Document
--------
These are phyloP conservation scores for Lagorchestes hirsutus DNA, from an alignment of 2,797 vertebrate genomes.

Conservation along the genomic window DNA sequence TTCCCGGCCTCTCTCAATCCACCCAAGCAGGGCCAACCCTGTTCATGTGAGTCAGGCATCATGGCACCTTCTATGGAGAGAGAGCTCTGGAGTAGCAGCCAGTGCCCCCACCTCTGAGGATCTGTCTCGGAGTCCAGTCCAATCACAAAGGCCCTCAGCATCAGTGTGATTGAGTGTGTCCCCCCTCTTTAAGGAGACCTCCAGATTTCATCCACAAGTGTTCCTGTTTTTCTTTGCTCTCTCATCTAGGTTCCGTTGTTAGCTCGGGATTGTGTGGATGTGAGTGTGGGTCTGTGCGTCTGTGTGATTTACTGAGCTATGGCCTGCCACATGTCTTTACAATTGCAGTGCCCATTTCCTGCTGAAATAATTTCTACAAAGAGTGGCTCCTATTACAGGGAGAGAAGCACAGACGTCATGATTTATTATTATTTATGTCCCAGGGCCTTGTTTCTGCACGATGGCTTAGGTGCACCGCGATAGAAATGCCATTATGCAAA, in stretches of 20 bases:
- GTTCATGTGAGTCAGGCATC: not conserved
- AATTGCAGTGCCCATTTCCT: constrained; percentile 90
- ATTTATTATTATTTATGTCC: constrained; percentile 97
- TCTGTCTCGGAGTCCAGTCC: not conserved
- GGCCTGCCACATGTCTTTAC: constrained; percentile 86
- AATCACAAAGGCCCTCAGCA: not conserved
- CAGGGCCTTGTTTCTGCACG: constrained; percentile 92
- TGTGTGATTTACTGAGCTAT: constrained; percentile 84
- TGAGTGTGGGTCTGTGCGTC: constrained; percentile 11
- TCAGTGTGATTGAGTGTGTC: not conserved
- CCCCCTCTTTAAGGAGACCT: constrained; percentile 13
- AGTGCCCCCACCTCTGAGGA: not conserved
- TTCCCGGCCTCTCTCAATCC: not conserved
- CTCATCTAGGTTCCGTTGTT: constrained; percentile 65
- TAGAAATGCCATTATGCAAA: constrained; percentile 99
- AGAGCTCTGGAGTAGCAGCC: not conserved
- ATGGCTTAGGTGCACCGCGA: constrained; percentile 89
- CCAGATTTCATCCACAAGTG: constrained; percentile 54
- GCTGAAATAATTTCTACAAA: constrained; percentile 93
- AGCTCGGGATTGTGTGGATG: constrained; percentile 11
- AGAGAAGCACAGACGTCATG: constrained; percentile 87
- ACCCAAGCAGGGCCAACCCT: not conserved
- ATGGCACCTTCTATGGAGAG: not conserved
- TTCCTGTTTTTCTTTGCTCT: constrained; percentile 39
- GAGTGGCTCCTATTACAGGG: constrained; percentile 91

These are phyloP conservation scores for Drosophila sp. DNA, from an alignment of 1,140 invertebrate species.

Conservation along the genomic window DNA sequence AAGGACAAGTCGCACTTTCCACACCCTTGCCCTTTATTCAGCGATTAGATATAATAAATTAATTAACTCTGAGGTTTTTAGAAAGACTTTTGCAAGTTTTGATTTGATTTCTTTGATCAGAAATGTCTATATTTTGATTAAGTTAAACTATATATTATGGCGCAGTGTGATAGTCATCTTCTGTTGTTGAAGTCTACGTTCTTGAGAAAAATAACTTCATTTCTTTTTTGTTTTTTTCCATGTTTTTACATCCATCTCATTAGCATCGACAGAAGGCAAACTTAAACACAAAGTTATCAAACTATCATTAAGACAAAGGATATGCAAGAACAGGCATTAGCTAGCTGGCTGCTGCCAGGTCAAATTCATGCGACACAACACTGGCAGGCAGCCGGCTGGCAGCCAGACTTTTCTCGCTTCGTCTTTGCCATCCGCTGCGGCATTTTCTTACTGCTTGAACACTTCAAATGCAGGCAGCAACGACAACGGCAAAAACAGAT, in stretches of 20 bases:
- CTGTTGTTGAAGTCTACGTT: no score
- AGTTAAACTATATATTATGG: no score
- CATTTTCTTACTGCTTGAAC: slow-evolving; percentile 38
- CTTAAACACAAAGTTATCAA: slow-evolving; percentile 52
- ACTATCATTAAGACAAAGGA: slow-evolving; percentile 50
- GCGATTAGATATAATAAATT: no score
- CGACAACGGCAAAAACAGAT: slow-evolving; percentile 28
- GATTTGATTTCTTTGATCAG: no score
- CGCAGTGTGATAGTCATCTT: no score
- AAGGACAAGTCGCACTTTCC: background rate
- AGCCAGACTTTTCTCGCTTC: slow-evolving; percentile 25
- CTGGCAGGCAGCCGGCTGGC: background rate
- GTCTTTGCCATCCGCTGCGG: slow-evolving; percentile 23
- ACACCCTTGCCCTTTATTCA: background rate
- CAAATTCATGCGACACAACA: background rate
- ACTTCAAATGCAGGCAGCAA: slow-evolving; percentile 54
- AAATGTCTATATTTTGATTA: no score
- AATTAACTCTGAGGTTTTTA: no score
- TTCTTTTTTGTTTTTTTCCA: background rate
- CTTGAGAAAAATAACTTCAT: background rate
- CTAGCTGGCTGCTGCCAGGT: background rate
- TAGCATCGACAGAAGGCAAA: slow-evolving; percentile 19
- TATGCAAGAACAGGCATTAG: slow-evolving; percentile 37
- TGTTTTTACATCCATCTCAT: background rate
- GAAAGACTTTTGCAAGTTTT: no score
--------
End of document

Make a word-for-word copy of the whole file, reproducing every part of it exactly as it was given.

These are phyloP conservation scores for Lagorchestes hirsutus DNA, from an alignment of 2,797 vertebrate genomes.

Conservation along the genomic window DNA sequence TTCCCGGCCTCTCTCAATCCACCCAAGCAGGGCCAACCCTGTTCATGTGAGTCAGGCATCATGGCACCTTCTATGGAGAGAGAGCTCTGGAGTAGCAGCCAGTGCCCCCACCTCTGAGGATCTGTCTCGGAGTCCAGTCCAATCACAAAGGCCCTCAGCATCAGTGTGATTGAGTGTGTCCCCCCTCTTTAAGGAGACCTCCAGATTTCATCCACAAGTGTTCCTGTTTTTCTTTGCTCTCTCATCTAGGTTCCGTTGTTAGCTCGGGATTGTGTGGATGTGAGTGTGGGTCTGTGCGTCTGTGTGATTTACTGAGCTATGGCCTGCCACATGTCTTTACAATTGCAGTGCCCATTTCCTGCTGAAATAATTTCTACAAAGAGTGGCTCCTATTACAGGGAGAGAAGCACAGACGTCATGATTTATTATTATTTATGTCCCAGGGCCTTGTTTCTGCACGATGGCTTAGGTGCACCGCGATAGAAATGCCATTATGCAAA, in stretches of 20 bases:
- GTTCATGTGAGTCAGGCATC: not conserved
- AATTGCAGTGCCCATTTCCT: constrained; percentile 90
- ATTTATTATTATTTATGTCC: constrained; percentile 97
- TCTGTCTCGGAGTCCAGTCC: not conserved
- GGCCTGCCACATGTCTTTAC: constrained; percentile 86
- AATCACAAAGGCCCTCAGCA: not conserved
- CAGGGCCTTGTTTCTGCACG: constrained; percentile 92
- TGTGTGATTTACTGAGCTAT: constrained; percentile 84
- TGAGTGTGGGTCTGTGCGTC: constrained; percentile 11
- TCAGTGTGATTGAGTGTGTC: not conserved
- CCCCCTCTTTAAGGAGACCT: constrained; percentile 13
- AGTGCCCCCACCTCTGAGGA: not conserved
- TTCCCGGCCTCTCTCAATCC: not conserved
- CTCATCTAGGTTCCGTTGTT: constrained; percentile 65
- TAGAAATGCCATTATGCAAA: constrained; percentile 99
- AGAGCTCTGGAGTAGCAGCC: not conserved
- ATGGCTTAGGTGCACCGCGA: constrained; percentile 89
- CCAGATTTCATCCACAAGTG: constrained; percentile 54
- GCTGAAATAATTTCTACAAA: constrained; percentile 93
- AGCTCGGGATTGTGTGGATG: constrained; percentile 11
- AGAGAAGCACAGACGTCATG: constrained; percentile 87
- ACCCAAGCAGGGCCAACCCT: not conserved
- ATGGCACCTTCTATGGAGAG: not conserved
- TTCCTGTTTTTCTTTGCTCT: constrained; percentile 39
- GAGTGGCTCCTATTACAGGG: constrained; percentile 91

These are phyloP conservation scores for Drosophila sp. DNA, from an alignment of 1,140 invertebrate species.

Conservation along the genomic window DNA sequence AAGGACAAGTCGCACTTTCCACACCCTTGCCCTTTATTCAGCGATTAGATATAATAAATTAATTAACTCTGAGGTTTTTAGAAAGACTTTTGCAAGTTTTGATTTGATTTCTTTGATCAGAAATGTCTATATTTTGATTAAGTTAAACTATATATTATGGCGCAGTGTGATAGTCATCTTCTGTTGTTGAAGTCTACGTTCTTGAGAAAAATAACTTCATTTCTTTTTTGTTTTTTTCCATGTTTTTACATCCATCTCATTAGCATCGACAGAAGGCAAACTTAAACACAAAGTTATCAAACTATCATTAAGACAAAGGATATGCAAGAACAGGCATTAGCTAGCTGGCTGCTGCCAGGTCAAATTCATGCGACACAACACTGGCAGGCAGCCGGCTGGCAGCCAGACTTTTCTCGCTTCGTCTTTGCCATCCGCTGCGGCATTTTCTTACTGCTTGAACACTTCAAATGCAGGCAGCAACGACAACGGCAAAAACAGAT, in stretches of 20 bases:
- CTGTTGTTGAAGTCTACGTT: no score
- AGTTAAACTATATATTATGG: no score
- CATTTTCTTACTGCTTGAAC: slow-evolving; percentile 38
- CTTAAACACAAAGTTATCAA: slow-evolving; percentile 52
- ACTATCATTAAGACAAAGGA: slow-evolving; percentile 50
- GCGATTAGATATAATAAATT: no score
- CGACAACGGCAAAAACAGAT: slow-evolving; percentile 28
- GATTTGATTTCTTTGATCAG: no score
- CGCAGTGTGATAGTCATCTT: no score
- AAGGACAAGTCGCACTTTCC: background rate
- AGCCAGACTTTTCTCGCTTC: slow-evolving; percentile 25
- CTGGCAGGCAGCCGGCTGGC: background rate
- GTCTTTGCCATCCGCTGCGG: slow-evolving; percentile 23
- ACACCCTTGCCCTTTATTCA: background rate
- CAAATTCATGCGACACAACA: background rate
- ACTTCAAATGCAGGCAGCAA: slow-evolving; percentile 54
- AAATGTCTATATTTTGATTA: no score
- AATTAACTCTGAGGTTTTTA: no score
- TTCTTTTTTGTTTTTTTCCA: background rate
- CTTGAGAAAAATAACTTCAT: background rate
- CTAGCTGGCTGCTGCCAGGT: background rate
- TAGCATCGACAGAAGGCAAA: slow-evolving; percentile 19
- TATGCAAGAACAGGCATTAG: slow-evolving; percentile 37
- TGTTTTTACATCCATCTCAT: background rate
- GAAAGACTTTTGCAAGTTTT: no score